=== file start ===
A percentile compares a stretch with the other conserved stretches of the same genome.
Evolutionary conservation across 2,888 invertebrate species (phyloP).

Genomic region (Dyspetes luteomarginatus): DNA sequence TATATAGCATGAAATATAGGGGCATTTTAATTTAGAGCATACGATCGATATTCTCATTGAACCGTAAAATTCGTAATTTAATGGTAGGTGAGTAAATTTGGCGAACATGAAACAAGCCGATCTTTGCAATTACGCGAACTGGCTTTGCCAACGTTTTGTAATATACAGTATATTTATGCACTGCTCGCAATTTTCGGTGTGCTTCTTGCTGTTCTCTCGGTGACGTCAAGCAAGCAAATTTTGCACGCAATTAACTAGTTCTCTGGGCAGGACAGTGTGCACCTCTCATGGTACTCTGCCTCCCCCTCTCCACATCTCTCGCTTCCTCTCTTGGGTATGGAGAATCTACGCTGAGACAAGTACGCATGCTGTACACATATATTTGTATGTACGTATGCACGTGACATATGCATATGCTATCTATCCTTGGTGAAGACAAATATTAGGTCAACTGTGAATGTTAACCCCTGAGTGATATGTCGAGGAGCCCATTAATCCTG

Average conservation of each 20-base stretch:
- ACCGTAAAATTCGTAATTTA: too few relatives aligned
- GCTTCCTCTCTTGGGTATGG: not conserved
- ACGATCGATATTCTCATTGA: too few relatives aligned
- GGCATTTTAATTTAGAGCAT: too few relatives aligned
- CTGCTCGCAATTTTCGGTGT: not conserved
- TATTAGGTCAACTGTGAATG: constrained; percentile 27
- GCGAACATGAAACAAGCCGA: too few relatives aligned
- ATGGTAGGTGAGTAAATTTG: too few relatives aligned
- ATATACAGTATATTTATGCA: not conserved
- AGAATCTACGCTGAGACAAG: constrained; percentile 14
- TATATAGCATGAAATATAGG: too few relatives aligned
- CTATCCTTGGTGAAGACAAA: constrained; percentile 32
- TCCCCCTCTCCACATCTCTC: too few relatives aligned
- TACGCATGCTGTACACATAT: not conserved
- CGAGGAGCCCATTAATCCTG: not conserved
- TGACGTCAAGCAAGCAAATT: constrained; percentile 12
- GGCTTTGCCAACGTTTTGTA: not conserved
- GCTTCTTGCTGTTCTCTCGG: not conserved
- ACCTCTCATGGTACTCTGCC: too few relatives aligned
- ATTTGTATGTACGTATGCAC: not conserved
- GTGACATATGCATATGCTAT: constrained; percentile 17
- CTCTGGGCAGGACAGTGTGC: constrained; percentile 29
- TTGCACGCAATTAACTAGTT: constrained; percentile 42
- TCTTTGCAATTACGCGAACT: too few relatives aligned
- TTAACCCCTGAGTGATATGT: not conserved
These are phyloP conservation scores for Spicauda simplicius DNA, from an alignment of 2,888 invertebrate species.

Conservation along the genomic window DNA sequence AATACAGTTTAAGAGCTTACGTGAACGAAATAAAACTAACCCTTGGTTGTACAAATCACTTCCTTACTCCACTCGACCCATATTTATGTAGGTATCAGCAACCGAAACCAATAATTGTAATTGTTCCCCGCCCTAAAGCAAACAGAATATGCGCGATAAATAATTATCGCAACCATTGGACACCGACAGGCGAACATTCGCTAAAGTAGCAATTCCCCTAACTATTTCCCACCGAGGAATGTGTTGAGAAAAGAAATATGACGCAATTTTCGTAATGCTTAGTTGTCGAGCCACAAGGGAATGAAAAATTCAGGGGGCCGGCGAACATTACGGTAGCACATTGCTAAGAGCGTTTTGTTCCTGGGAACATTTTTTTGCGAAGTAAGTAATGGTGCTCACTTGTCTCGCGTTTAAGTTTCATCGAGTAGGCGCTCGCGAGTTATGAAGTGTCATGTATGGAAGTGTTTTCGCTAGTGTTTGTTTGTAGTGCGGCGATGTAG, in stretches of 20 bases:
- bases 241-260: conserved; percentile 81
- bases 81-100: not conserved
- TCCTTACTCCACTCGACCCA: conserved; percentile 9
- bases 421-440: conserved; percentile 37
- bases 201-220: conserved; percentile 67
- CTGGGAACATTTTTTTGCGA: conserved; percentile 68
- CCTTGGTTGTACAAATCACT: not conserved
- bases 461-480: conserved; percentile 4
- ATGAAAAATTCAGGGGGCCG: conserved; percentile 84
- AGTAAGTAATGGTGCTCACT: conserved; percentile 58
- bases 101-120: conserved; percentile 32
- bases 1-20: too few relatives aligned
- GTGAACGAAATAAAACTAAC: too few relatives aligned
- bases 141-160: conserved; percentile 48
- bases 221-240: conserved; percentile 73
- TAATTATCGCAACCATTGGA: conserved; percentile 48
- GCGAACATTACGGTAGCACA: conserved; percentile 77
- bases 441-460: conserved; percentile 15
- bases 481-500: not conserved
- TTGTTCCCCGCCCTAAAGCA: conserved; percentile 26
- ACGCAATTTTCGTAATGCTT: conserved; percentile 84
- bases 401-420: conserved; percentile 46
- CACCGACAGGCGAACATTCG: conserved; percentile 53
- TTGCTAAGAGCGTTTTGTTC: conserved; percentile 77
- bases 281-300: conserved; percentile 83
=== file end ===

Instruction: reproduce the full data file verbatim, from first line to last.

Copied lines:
A percentile compares a stretch with the other conserved stretches of the same genome.
Evolutionary conservation across 2,888 invertebrate species (phyloP).

Genomic region (Dyspetes luteomarginatus): DNA sequence TATATAGCATGAAATATAGGGGCATTTTAATTTAGAGCATACGATCGATATTCTCATTGAACCGTAAAATTCGTAATTTAATGGTAGGTGAGTAAATTTGGCGAACATGAAACAAGCCGATCTTTGCAATTACGCGAACTGGCTTTGCCAACGTTTTGTAATATACAGTATATTTATGCACTGCTCGCAATTTTCGGTGTGCTTCTTGCTGTTCTCTCGGTGACGTCAAGCAAGCAAATTTTGCACGCAATTAACTAGTTCTCTGGGCAGGACAGTGTGCACCTCTCATGGTACTCTGCCTCCCCCTCTCCACATCTCTCGCTTCCTCTCTTGGGTATGGAGAATCTACGCTGAGACAAGTACGCATGCTGTACACATATATTTGTATGTACGTATGCACGTGACATATGCATATGCTATCTATCCTTGGTGAAGACAAATATTAGGTCAACTGTGAATGTTAACCCCTGAGTGATATGTCGAGGAGCCCATTAATCCTG

Average conservation of each 20-base stretch:
- ACCGTAAAATTCGTAATTTA: too few relatives aligned
- GCTTCCTCTCTTGGGTATGG: not conserved
- ACGATCGATATTCTCATTGA: too few relatives aligned
- GGCATTTTAATTTAGAGCAT: too few relatives aligned
- CTGCTCGCAATTTTCGGTGT: not conserved
- TATTAGGTCAACTGTGAATG: constrained; percentile 27
- GCGAACATGAAACAAGCCGA: too few relatives aligned
- ATGGTAGGTGAGTAAATTTG: too few relatives aligned
- ATATACAGTATATTTATGCA: not conserved
- AGAATCTACGCTGAGACAAG: constrained; percentile 14
- TATATAGCATGAAATATAGG: too few relatives aligned
- CTATCCTTGGTGAAGACAAA: constrained; percentile 32
- TCCCCCTCTCCACATCTCTC: too few relatives aligned
- TACGCATGCTGTACACATAT: not conserved
- CGAGGAGCCCATTAATCCTG: not conserved
- TGACGTCAAGCAAGCAAATT: constrained; percentile 12
- GGCTTTGCCAACGTTTTGTA: not conserved
- GCTTCTTGCTGTTCTCTCGG: not conserved
- ACCTCTCATGGTACTCTGCC: too few relatives aligned
- ATTTGTATGTACGTATGCAC: not conserved
- GTGACATATGCATATGCTAT: constrained; percentile 17
- CTCTGGGCAGGACAGTGTGC: constrained; percentile 29
- TTGCACGCAATTAACTAGTT: constrained; percentile 42
- TCTTTGCAATTACGCGAACT: too few relatives aligned
- TTAACCCCTGAGTGATATGT: not conserved
These are phyloP conservation scores for Spicauda simplicius DNA, from an alignment of 2,888 invertebrate species.

Conservation along the genomic window DNA sequence AATACAGTTTAAGAGCTTACGTGAACGAAATAAAACTAACCCTTGGTTGTACAAATCACTTCCTTACTCCACTCGACCCATATTTATGTAGGTATCAGCAACCGAAACCAATAATTGTAATTGTTCCCCGCCCTAAAGCAAACAGAATATGCGCGATAAATAATTATCGCAACCATTGGACACCGACAGGCGAACATTCGCTAAAGTAGCAATTCCCCTAACTATTTCCCACCGAGGAATGTGTTGAGAAAAGAAATATGACGCAATTTTCGTAATGCTTAGTTGTCGAGCCACAAGGGAATGAAAAATTCAGGGGGCCGGCGAACATTACGGTAGCACATTGCTAAGAGCGTTTTGTTCCTGGGAACATTTTTTTGCGAAGTAAGTAATGGTGCTCACTTGTCTCGCGTTTAAGTTTCATCGAGTAGGCGCTCGCGAGTTATGAAGTGTCATGTATGGAAGTGTTTTCGCTAGTGTTTGTTTGTAGTGCGGCGATGTAG, in stretches of 20 bases:
- bases 241-260: conserved; percentile 81
- bases 81-100: not conserved
- TCCTTACTCCACTCGACCCA: conserved; percentile 9
- bases 421-440: conserved; percentile 37
- bases 201-220: conserved; percentile 67
- CTGGGAACATTTTTTTGCGA: conserved; percentile 68
- CCTTGGTTGTACAAATCACT: not conserved
- bases 461-480: conserved; percentile 4
- ATGAAAAATTCAGGGGGCCG: conserved; percentile 84
- AGTAAGTAATGGTGCTCACT: conserved; percentile 58
- bases 101-120: conserved; percentile 32
- bases 1-20: too few relatives aligned
- GTGAACGAAATAAAACTAAC: too few relatives aligned
- bases 141-160: conserved; percentile 48
- bases 221-240: conserved; percentile 73
- TAATTATCGCAACCATTGGA: conserved; percentile 48
- GCGAACATTACGGTAGCACA: conserved; percentile 77
- bases 441-460: conserved; percentile 15
- bases 481-500: not conserved
- TTGTTCCCCGCCCTAAAGCA: conserved; percentile 26
- ACGCAATTTTCGTAATGCTT: conserved; percentile 84
- bases 401-420: conserved; percentile 46
- CACCGACAGGCGAACATTCG: conserved; percentile 53
- TTGCTAAGAGCGTTTTGTTC: conserved; percentile 77
- bases 281-300: conserved; percentile 83